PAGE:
New to Formula E? We want to get you up to scratch on the history, rules and features of the world’s greatest – and most sustainable – motorsport series.

History of Formula E 

The sport of Formula E was derived in 2011, when former Spanish politician and businessman Alejandro Agag, along with FIA President Jean Todt, contemplated the idea of a street racing series that used only electric cars. This sustainable single-seater motorsport would transform the industry for good. 

Formula E’s inaugural race took place just three years later, in 2014, around the streets of Beijing’s Olympic Park. Mahindra Racing was one of the founding teams in the series and raced in Beijing with Bruno Senna and Karun Chandhok, the latter of whom finished in 5th place. The first season consisted of eleven races, hosted in some of the world’s most iconic and progressive cities. Since then, there have been five more action-packed seasons, with Mahindra Racing competing in every one. And as we sit on the cusp of the 2020/21 season, the seventh, the series will take on World Championship status for the first time.

Rules and Regulations

Formula E consists of 12 teams, each with two drivers. A race weekend consists of a specific format; two practice sessions, a qualifying session (including a Super-Pole shootout for pole position) and then a 45-minute race named the E-Prix. Sometimes we see a double-header race, where there are two E-Prix in a single weekend. 

Like most motorsport series’, Formula E runs two competitions throughout the season, the Drivers’ Championship and Team Championship. They are awarded respectively to the driver and team who score the most points during that particular season. A team’s points is the combined total of their driver’s points. In the 2016/17 season we achieved our best ever result of 3rd in the Teams’ Championship.

Each race weekend, there are a number of Championship points available. 25 points are given to the race winner, whilst 18 points are awarded to second place, and 15 points to third. The rest of the top ten are awarded 12, 10, 8, 6, 4, 2 and 1 respectively. In addition to these, three points are given for qualifying in pole position, and a point is available for driving the fastest lap of the race, and fastest lap in group qualifying.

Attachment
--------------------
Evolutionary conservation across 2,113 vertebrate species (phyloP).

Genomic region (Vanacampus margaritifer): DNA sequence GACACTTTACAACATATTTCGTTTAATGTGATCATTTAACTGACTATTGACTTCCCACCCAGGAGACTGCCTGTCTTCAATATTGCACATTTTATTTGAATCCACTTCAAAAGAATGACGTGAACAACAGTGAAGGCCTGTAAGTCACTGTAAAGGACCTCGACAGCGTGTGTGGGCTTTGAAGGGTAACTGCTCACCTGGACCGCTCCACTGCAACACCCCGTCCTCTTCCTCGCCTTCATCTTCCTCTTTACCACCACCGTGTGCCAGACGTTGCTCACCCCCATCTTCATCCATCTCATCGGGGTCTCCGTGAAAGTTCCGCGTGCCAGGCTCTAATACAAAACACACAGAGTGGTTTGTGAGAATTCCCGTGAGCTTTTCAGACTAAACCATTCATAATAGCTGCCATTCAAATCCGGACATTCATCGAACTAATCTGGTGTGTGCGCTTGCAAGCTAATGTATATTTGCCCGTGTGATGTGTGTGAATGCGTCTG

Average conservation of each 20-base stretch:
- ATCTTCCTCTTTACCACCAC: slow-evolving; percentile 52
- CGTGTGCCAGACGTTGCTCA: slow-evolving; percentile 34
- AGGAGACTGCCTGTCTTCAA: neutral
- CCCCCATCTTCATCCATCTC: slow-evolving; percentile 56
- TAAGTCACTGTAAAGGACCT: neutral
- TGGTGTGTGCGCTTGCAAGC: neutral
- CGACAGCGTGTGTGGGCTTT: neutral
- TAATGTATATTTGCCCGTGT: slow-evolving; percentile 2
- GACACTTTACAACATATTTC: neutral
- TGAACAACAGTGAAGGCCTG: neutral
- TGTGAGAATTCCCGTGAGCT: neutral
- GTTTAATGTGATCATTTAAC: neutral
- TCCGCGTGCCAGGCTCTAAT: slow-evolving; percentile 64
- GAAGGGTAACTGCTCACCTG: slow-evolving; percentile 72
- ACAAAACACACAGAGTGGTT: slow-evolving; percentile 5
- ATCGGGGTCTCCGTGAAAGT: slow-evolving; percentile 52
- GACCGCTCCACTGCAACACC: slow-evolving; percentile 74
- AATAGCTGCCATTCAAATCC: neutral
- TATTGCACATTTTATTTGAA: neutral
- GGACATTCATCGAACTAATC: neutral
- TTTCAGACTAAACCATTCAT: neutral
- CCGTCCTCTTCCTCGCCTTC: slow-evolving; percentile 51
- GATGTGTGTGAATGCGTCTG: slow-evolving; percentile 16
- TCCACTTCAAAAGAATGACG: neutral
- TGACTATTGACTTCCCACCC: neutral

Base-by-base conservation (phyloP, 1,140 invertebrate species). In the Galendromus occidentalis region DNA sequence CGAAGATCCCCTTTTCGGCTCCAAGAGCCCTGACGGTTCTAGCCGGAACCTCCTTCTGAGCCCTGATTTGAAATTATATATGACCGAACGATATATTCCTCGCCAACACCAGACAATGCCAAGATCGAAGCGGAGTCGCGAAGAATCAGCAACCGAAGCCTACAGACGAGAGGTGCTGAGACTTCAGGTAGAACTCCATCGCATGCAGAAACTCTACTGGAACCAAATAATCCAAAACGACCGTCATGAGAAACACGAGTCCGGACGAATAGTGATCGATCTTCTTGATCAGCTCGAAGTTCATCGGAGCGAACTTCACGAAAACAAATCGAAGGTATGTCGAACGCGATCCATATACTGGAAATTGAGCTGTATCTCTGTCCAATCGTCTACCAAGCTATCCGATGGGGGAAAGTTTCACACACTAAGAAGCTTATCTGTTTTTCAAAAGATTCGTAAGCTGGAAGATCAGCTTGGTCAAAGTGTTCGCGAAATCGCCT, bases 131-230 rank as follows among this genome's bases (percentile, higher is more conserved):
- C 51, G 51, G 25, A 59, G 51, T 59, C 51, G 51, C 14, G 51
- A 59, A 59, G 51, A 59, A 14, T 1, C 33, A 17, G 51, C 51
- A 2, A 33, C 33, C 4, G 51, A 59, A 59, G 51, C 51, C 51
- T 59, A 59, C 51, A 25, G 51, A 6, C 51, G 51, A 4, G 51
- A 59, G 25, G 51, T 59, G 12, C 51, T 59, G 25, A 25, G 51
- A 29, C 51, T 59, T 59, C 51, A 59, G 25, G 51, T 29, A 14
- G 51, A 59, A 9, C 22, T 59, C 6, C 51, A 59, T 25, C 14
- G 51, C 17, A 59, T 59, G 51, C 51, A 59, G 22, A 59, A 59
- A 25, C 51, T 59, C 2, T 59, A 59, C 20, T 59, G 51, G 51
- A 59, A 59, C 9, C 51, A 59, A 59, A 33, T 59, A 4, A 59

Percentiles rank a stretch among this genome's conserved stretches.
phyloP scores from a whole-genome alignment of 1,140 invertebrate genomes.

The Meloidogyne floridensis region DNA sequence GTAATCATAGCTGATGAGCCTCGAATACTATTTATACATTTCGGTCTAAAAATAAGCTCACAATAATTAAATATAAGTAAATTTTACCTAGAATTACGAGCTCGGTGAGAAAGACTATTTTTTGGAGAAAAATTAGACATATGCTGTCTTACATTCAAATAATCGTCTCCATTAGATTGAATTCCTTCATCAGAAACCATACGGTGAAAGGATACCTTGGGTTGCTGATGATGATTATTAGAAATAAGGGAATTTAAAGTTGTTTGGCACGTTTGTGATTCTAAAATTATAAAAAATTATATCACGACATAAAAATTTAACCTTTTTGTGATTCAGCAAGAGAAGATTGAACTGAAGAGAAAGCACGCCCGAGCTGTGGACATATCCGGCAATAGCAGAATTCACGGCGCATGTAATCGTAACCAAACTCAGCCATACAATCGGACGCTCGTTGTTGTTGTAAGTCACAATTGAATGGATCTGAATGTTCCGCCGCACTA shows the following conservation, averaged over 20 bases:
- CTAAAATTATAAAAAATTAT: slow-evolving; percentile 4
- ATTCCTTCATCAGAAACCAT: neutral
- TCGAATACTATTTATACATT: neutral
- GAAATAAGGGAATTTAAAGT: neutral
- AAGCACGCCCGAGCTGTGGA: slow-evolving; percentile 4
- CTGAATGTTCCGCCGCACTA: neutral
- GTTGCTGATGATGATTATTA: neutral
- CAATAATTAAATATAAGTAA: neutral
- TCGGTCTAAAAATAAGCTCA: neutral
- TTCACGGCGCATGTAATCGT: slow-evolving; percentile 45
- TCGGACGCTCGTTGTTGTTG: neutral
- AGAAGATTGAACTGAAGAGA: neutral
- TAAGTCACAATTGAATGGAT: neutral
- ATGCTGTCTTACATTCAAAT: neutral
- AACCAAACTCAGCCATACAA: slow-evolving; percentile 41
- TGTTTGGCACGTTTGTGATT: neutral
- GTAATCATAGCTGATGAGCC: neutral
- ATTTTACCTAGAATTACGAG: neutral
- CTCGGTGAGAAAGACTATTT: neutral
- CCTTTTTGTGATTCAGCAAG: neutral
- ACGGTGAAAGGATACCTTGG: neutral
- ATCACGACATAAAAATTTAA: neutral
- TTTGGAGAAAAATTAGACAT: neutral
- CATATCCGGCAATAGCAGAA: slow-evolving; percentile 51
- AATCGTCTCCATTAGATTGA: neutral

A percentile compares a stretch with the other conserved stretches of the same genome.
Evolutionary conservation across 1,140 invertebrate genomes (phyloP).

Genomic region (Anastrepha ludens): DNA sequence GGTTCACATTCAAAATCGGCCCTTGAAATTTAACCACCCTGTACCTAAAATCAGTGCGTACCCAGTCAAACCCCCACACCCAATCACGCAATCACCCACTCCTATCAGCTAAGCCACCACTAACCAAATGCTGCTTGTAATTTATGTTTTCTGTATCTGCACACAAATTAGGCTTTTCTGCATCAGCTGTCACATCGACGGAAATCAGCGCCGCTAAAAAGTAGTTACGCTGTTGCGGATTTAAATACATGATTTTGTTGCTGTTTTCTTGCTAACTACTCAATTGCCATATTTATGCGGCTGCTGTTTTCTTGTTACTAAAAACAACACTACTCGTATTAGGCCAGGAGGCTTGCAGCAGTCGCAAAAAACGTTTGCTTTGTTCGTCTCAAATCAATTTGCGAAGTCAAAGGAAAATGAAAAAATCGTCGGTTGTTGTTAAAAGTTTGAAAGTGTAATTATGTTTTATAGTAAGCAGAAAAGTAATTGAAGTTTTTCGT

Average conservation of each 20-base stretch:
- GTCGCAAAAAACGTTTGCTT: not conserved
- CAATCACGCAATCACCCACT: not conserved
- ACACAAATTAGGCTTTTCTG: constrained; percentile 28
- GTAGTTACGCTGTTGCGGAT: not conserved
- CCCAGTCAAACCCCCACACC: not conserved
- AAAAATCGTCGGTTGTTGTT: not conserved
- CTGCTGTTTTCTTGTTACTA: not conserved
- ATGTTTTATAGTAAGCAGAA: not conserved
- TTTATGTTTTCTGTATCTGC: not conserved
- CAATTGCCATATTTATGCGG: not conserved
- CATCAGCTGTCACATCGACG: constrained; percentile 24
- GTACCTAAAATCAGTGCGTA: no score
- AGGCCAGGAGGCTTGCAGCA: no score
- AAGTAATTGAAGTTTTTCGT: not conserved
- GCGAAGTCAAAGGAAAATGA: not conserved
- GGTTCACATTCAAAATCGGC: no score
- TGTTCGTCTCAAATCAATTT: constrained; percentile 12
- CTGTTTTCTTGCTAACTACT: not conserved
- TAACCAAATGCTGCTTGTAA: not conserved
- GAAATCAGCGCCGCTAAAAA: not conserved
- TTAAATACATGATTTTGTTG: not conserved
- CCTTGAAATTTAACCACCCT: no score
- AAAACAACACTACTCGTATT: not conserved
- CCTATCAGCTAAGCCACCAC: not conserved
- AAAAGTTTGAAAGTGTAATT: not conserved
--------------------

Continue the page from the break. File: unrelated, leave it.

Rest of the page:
On Formula E weekends, drivers must make two sets of tyres last the entire event so, like in any other motorsport, tyre management is key. In addition to this, the drivers must ensure that they conserve enough electric power to last the entire race, as charging is not allowed during the race, so efficiency is absolutely vital.


Formula E cars are powered by an electric motor, and the current Gen 2 models have a power output of 250kW that results in speeds of up to 280k/hWith the majority of the Formula E teams being vehicle manufacturers, the sport provides a platform for the expansion and testing of electric vehicle innovation, that can later be transferred to road cars. Being a member of the Mahindra Group, a multinational conglomerate with a focus on a clean, sustainable future, our exploits on track are aiding the production of future green vehicles.

Where in the World?

Formula E is exciting and revolutionary for many reasons, and one reason is due to its epic city centre race locations. E-Prix are held all across the world, including in countries and cities where racing events have not been held before. 

If the past season had been able to go ahead as normal and had not been disrupted by COVID-19, it would have visited Saudi Arabia, Chile, Mexico, Morocco, China, Italy, France, South Korea, Indonesia, Germany, USA and the UK. 

The provisional calendar for next year looks set to visit many of these locations once more.  Not only do the locations span the globe, but Formula E races are extra special because they take place on the streets of some of the biggest and most iconic cities across it. Racing on the streets sparks discussion and thought about the future of our cities and its pollution, and how the future is most definitely electric.

Extras: Fanboost and Attack Mode

During a race, drivers can take advantage of two extra and exclusive features of Formula E. The first, mandatory Attack Mode, allows drivers to gain an extra boost of power in the race, but only via taking a slower line on the track. Whilst this may be detrimental at first, the boost can prove crucial to pulling off an important overtake. The driver must weigh up the strategic risks and benefits of when to take their Attack Modes during the race. 

The second exciting feature of Formula E is Fanboost, a method of drivers gaining an additional boost of power through the support of their fans. Using Fanboost, supporters can vote for their favourite driver, and the five drivers who receive the most votes win this extra boost of power – exciting!

For season six, Mahindra Racing launched an initiative involving Fanboost, where for every vote our drivers received, we would plant a tree. This was one part of our increased efforts to work towards sustainability and a net-zero future.